Archive for September, 2011

Day down

Sunday, September 18th, 2011

The sun has just gone.  I feel the miles – Pittsburgh to Cairo.  I am eastward bound and am ready to go home.  It will take some time and thought to measure the value of this journey. 

 

I violated two of my principles in Cincinnati.  First, I by-passed Cincinnati then I used the Interstate while doing it.  Because I did not have the time to do the PLCHC justice and reach Cairo, I by-passed Cincinnati in favor of Lawrenceburg, Vevay, and Jeffersonville.  My decision to skirt Cincinnati was based on my belief that I will more likely travel there than to the smaller towns.  As I drove home on I71 , Cincinnati showed its beautiful lighted skyline – an impressive display much like entering Pittsburgh from the Fort Pitt tunnel at night.

 

Next year – maybe Cincinnati and Louisville then St Louis to Fort Benton.

Jeffersonville – Cairo

Sunday, September 18th, 2011

Proceeding on.

The Howard Steamboat Museum is fascinating in a thousand different ways.  The history of the family, the family home, the artifacts in the museum collection, the steamboat photographs, and the curators and my personal guide ( I arrived early) made a memorable impression.  The museum receives my highest “Good Housekeeping” seal of approval.  Time well spent.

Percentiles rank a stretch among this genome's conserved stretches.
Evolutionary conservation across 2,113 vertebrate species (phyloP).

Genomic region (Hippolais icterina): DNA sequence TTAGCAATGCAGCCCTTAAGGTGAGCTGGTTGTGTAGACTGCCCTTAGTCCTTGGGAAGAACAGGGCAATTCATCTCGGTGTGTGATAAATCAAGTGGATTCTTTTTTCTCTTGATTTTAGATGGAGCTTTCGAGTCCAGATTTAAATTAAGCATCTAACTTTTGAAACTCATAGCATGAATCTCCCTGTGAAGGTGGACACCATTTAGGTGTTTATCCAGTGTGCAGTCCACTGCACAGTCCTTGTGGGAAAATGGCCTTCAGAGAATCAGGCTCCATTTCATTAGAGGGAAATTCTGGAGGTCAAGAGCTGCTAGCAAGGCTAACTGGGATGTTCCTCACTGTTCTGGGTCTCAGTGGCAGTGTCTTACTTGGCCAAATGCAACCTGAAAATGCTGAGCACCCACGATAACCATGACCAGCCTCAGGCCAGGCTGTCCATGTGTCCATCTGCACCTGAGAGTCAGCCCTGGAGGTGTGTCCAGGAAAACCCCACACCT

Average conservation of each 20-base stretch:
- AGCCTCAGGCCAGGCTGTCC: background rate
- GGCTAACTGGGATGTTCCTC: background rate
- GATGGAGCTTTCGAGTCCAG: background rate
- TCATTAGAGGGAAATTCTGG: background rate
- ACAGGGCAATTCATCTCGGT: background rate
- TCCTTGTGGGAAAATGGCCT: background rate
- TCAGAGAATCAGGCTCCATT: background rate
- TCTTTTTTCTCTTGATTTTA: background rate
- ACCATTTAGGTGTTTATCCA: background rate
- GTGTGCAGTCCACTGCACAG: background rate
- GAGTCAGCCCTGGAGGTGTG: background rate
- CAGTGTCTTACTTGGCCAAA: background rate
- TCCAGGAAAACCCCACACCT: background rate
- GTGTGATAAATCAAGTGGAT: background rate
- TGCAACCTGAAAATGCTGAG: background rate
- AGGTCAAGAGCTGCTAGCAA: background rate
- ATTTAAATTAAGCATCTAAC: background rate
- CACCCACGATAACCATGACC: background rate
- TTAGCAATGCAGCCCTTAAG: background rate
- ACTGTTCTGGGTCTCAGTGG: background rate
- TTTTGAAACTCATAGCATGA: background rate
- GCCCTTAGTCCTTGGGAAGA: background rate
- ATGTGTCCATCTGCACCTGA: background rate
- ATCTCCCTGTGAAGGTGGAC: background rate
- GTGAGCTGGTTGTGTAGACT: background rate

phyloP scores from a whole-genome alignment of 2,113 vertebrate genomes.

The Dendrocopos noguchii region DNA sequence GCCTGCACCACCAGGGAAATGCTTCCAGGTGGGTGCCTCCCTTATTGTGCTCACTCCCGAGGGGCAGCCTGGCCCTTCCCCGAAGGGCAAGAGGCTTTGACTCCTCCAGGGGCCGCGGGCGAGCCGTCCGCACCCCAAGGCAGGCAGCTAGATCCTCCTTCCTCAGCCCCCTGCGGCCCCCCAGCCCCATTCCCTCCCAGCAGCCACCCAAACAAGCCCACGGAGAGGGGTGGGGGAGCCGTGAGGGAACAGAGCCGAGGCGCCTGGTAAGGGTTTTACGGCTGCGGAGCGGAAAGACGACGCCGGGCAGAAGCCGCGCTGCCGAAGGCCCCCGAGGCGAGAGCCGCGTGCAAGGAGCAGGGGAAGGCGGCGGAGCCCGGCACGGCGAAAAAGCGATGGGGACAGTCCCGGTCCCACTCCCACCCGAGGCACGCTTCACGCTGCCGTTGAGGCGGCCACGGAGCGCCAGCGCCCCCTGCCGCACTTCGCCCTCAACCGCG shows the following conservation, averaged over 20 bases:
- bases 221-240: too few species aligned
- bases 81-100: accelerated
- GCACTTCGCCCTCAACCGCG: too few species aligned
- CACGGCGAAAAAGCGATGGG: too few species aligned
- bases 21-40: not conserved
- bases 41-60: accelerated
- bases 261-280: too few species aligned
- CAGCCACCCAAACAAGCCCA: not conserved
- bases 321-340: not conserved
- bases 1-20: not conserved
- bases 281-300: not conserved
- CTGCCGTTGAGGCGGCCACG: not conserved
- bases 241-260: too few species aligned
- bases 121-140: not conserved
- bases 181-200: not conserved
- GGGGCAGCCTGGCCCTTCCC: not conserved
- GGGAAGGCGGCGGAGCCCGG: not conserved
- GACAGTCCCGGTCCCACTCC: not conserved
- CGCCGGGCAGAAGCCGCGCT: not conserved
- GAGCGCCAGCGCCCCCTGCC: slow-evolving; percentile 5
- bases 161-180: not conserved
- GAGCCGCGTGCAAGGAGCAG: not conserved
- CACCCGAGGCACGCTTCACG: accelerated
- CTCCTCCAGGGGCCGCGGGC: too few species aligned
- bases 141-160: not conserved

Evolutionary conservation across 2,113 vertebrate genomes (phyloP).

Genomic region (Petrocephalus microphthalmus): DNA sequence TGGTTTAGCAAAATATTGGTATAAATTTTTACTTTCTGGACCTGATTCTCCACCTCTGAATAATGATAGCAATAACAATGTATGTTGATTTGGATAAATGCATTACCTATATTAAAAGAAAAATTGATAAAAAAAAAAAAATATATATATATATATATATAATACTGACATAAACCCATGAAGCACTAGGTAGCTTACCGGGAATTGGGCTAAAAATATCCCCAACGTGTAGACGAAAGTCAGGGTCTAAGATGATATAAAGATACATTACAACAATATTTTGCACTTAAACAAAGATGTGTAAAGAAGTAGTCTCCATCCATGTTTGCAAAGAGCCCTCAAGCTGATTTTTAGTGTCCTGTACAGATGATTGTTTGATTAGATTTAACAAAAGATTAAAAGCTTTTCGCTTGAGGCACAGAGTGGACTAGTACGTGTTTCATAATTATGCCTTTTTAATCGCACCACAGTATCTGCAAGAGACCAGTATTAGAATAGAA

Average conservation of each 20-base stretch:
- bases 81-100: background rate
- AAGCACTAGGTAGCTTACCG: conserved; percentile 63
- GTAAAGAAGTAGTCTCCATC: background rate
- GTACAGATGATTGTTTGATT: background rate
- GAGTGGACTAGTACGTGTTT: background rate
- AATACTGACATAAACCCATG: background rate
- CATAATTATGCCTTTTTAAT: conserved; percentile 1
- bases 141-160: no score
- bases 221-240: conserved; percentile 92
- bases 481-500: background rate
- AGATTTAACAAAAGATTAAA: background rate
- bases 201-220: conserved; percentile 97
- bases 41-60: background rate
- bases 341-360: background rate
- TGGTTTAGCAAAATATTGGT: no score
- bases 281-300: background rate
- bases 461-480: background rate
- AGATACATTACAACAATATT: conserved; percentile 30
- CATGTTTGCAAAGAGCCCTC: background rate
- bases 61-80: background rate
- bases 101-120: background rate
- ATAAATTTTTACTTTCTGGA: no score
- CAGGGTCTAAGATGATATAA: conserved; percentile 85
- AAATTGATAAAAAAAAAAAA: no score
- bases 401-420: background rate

Most of the  town of Jeffersonville is protected by a flood wall.  Unlike Pt Pleasant and Ironton, some Jeffersonville homes and businesses, including the Howard Steamboat Museum, are between the wall and the river.  I was told the Howard home was out of reach of most floods.  Only the Flood of 1937 entered the living quarters of the home to a height of  10 feet

 

Last stop – Cairo.  Photos of the confluence of the Mississippi and Ohio and the sculpture “Proceeding on” referring to the Lewis and Clark expedition will be loaded later.  I was the only person in the park.  Standing at water level was an emotive moment thinking about the people who had passed this point.   In town, the Custom House Museum was open according to its sign, but  locked.

Ironton-Lawrenceburg-Vevay

Thursday, September 15th, 2011

Proceeding on.

Ironton.  My interest in Ironton is the role Capt Thomas S Calhoon and his steamer, Katie Stockdale, played in the delivery of Ohio River relief between Pittsburgh and Ironton after the Flood of 1884.  Details of the relief effort are found in The Mercy Mission.   

 

Ironton was founded in 1849 by John Campbell, a noted pig iron manufacturer.  Until the nearby iron reserves played out and the demand for steel replaced iron, immense wealth was generated.  Many fine residences were built.  Unfortunately the floods of 1917 and 1937 plus the Great Depression devastated the city.

 

Today, I was pleasantly surprised by the buzz in Ironton.  It by far is the most vibrant river town I have passed through.  Its community leaders are obviously  implementing good policies.  It was pouring so I did not get out of my car nor did I talk to anyone.  Like Pt Pleasant, Ironton has a wall between the river and town.  It also has a railroad track and station along the river.